Monday, July 6, 2009

Nesson 'unaware' of Mass. anti-taping law; calls statute 'gobbledygook' and 'outrageously unconstitutional'

David Kravets of Wired spoke today with Harvard Law School Professor Charles Nesson about the record labels' motion seeking sanctions against him for his "disruptive and illegal" practice of recording plaintiffs' counsel and posting the results to the Internet. Nesson denied that he was doing anything illegal, and said he didn't know about the statute, Massachusetts General Law, Chapter 272, Section 99, which makes it a felony, punishable by up to five years in state prison, to record conversations without the consent of all parties, or to "disclose" such recordings:
I have to say I was completely unaware of this Massachusetts law. When I dug into this thing, I am amazed to what it purports to be.
It's not entirely clear from Wired's piece when Nesson, who is defending accused peer-to-peer infringer Joel Tenenbaum, acknowledges having learned about the law. But Judge Gertner cited the statute in her February 29, 2009 order (which I can only assume Nesson read) -- and yet he has continued his recording practices unabated through last week. At the very least since February 23 of this year, any recording he has done has been with full knowledge of the state law. And Nesson has been recording for decades (check out the pictures of tapes dated in the 1980s); surely at some point it might have occurred to him to confirm whether it was legal?

Nesson also told Wired that the Massachusetts recording law is "gobbledygook" and unconstitutional:
That is so outrageously unconstitutional that I would prefer myself to honor the United States Constitution and take my chances that recording a conversation with a judge in a federal case and opposing lawyers is somehow in violation of a Massachusetts statute that makes me a felon.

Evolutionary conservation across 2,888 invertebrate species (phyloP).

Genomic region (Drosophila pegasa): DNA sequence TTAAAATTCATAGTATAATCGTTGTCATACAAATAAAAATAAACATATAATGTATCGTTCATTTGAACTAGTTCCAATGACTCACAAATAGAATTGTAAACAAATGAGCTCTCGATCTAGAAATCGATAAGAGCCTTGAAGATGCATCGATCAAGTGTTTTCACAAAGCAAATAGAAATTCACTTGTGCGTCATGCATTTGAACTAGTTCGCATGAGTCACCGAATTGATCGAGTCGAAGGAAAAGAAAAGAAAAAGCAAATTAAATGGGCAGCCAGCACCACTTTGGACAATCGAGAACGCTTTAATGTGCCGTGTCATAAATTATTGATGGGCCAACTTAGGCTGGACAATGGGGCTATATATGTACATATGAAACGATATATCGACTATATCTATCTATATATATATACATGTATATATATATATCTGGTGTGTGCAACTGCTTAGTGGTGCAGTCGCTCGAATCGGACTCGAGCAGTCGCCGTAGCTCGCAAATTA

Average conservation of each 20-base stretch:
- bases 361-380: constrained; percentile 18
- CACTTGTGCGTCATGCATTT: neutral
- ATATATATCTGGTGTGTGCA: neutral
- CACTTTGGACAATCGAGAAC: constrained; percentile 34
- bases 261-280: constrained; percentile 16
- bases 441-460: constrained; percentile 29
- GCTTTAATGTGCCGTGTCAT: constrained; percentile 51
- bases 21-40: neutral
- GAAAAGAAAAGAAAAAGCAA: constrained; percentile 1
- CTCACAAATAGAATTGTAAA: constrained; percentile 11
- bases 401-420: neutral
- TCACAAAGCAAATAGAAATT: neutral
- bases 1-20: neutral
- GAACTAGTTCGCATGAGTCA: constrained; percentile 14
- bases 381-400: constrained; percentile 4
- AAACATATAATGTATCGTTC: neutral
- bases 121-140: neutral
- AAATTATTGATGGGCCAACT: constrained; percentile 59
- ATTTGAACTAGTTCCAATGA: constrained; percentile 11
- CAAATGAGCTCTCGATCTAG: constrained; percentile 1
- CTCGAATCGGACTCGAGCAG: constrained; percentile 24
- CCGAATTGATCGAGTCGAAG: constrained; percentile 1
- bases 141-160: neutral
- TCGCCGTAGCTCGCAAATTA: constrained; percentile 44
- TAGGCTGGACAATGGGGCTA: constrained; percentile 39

Nesson does not specify which parts of the statute he considers unconstitutional. In Bartnicki v. Vopper, the Supreme Court held that the First Amendment barred suit against a radio host for broadcasting a recording that had been made in violation of federal and Pennsylvania wiretap statutes -- where the radio host himself played no role in the illegal recording. But nothing in Bartnicki suggests that the Constitution bars a civil or criminal case against the person who actually made the illegal recording. The Court did, however, acknowledge that it remains a "still-open question" "whether, in cases where information has been acquired unlawfully by a newspaper or by a source, government may ever punish not only the unlawful acquisition, but the ensuing publication as well. Florida Star, 491 U.S., at 535, n. 8."

In other words, I think the Massachusetts statute's prohibition on recording itself is constitutionally sound. The Supreme Court, however, has not ruled out a First Amendment challenge to a ban on the subsequent dissemination of illegally-made recordings by the person who himself did the illegal recording.


  1. He's almost certainly arguing 6th amendment unconsitutionality of the statute. The machinery of the status quo seems intent on grinding him down. Whether rightly so or not is a question you've completely avoided answering by focusing in on accepted norms. It probably is rightly so, but it'd make an interesting discussion. Sort of like the coach who intentionally commits a technical foul because of the corrupt way a basketball game is being called, it's not exactly a clear moral question.

  2. On re-reading that comment, I wanted to clarify that I don't mean to suggest a true analogy in that I'm not suggesting that Judge Gertner is corrupt. She has in every way that an unqualified man such as I can tell seemed incredibly patient and professional.

  3. Ben 2:15 -

    I absolutely HAVE to hear this: How do you assume the 6th Amendment (which only applies in criminal cases) renders this local stature prohibiting recording unconstitutional?